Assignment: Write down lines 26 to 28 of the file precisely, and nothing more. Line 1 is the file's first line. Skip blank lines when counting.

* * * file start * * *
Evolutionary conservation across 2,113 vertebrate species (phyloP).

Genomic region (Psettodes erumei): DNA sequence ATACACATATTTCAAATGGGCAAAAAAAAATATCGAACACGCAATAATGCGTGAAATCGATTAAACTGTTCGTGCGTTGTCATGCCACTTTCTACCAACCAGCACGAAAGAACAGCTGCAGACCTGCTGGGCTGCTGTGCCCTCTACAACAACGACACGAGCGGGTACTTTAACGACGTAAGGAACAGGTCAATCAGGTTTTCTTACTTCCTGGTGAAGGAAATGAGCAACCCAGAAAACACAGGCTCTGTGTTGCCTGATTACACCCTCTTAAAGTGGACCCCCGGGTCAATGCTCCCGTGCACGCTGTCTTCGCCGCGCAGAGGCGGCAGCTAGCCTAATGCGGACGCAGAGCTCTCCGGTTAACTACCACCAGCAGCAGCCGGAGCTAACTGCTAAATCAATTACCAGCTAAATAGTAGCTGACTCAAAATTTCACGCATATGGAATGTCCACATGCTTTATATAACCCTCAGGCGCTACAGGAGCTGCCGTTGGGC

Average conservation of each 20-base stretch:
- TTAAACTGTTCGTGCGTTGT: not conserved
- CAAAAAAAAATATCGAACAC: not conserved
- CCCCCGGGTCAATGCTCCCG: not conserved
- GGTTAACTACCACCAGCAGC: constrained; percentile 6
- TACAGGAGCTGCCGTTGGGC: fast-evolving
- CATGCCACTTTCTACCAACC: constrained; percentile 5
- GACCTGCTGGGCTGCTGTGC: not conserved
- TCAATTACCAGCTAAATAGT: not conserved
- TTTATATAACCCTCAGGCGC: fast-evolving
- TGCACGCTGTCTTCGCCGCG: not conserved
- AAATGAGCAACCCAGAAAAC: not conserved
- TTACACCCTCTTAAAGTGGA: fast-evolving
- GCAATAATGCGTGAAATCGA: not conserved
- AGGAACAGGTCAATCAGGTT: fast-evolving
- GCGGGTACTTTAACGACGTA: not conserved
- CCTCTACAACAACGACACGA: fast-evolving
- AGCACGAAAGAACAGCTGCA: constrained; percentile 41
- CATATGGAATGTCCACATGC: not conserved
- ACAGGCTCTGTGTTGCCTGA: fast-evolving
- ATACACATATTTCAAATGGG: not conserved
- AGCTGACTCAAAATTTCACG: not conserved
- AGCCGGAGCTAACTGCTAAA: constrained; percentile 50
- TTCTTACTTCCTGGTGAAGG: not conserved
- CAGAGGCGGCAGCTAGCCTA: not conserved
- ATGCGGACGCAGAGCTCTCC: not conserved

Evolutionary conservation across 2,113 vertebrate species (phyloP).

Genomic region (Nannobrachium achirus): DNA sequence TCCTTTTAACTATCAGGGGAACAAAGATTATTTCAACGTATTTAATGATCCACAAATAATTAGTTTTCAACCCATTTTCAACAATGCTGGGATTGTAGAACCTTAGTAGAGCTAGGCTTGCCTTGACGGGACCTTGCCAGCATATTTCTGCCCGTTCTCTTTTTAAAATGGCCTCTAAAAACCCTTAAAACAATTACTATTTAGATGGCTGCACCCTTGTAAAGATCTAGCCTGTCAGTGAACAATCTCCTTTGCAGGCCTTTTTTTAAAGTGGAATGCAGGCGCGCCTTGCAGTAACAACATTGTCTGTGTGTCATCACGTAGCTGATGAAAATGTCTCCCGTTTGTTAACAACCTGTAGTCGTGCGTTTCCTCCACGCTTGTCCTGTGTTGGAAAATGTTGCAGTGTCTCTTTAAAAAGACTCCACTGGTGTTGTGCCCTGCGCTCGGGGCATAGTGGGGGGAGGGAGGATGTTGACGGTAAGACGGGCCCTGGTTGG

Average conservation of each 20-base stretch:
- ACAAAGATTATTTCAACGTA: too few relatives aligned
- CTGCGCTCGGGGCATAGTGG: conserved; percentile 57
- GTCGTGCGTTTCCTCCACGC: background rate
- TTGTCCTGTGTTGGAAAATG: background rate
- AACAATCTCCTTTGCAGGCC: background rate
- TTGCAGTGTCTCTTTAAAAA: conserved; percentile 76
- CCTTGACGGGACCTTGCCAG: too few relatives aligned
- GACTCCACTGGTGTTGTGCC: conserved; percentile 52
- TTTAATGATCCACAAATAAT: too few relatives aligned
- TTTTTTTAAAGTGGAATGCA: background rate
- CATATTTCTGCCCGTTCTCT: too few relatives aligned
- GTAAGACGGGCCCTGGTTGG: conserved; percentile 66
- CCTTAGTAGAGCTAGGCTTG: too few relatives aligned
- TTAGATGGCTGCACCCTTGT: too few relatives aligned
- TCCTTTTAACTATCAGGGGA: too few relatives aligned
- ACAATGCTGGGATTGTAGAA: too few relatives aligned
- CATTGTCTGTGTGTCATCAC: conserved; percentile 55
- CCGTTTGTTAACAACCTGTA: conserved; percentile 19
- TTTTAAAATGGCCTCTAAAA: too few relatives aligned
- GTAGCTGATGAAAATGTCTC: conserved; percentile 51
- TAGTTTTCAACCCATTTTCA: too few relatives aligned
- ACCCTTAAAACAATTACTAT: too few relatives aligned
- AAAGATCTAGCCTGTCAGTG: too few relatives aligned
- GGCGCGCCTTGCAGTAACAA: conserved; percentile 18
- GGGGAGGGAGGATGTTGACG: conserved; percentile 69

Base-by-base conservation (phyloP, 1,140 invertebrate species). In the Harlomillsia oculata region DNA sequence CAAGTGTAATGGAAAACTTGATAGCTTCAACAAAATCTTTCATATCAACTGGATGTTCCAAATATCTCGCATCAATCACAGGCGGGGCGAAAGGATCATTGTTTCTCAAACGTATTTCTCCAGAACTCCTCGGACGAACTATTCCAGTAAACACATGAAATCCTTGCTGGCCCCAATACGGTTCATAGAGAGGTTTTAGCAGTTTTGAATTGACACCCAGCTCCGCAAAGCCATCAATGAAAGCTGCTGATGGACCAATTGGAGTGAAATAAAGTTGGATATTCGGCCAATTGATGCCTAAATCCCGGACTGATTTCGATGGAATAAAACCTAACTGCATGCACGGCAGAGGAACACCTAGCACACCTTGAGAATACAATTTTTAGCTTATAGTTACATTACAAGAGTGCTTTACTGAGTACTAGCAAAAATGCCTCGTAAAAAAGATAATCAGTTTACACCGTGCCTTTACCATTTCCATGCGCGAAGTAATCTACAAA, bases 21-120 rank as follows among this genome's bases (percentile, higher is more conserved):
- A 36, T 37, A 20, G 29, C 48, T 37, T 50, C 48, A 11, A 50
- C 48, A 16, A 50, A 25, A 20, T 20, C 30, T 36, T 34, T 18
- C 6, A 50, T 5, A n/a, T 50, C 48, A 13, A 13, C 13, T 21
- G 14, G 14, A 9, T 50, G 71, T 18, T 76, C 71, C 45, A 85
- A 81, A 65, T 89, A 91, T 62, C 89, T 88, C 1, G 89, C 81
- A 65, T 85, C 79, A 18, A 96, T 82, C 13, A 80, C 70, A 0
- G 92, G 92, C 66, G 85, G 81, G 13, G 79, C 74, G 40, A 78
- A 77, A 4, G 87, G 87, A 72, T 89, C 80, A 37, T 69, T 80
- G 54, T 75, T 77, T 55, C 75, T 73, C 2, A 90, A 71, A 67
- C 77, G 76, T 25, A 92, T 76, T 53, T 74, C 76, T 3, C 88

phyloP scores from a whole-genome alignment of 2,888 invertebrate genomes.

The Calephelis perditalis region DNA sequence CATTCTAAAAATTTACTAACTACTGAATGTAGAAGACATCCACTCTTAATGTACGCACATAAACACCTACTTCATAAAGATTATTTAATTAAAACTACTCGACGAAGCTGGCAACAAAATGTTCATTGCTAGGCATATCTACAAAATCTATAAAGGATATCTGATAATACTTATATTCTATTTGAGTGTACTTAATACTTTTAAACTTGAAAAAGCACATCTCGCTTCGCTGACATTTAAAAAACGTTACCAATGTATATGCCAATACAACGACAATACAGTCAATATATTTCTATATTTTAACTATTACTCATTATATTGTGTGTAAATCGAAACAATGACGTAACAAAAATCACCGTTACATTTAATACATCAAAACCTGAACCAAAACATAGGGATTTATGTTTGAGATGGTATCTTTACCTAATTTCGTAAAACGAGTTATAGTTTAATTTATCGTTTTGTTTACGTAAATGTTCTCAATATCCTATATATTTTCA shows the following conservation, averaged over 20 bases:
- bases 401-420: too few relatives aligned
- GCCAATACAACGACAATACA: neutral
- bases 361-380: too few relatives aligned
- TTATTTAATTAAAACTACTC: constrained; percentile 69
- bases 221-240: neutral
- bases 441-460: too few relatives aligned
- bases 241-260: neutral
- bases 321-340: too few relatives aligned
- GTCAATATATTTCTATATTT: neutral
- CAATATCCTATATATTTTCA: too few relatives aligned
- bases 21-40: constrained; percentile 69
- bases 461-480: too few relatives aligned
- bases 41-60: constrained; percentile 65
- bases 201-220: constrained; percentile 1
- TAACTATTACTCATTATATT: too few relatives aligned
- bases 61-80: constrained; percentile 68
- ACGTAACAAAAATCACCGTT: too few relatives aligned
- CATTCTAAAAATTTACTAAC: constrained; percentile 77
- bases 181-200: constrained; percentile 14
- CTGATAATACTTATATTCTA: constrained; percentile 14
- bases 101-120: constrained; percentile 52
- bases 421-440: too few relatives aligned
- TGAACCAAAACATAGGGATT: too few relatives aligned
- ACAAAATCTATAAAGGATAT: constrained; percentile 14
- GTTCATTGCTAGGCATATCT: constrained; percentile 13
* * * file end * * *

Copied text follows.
- TTCTTACTTCCTGGTGAAGG: not conserved
- CAGAGGCGGCAGCTAGCCTA: not conserved
- ATGCGGACGCAGAGCTCTCC: not conserved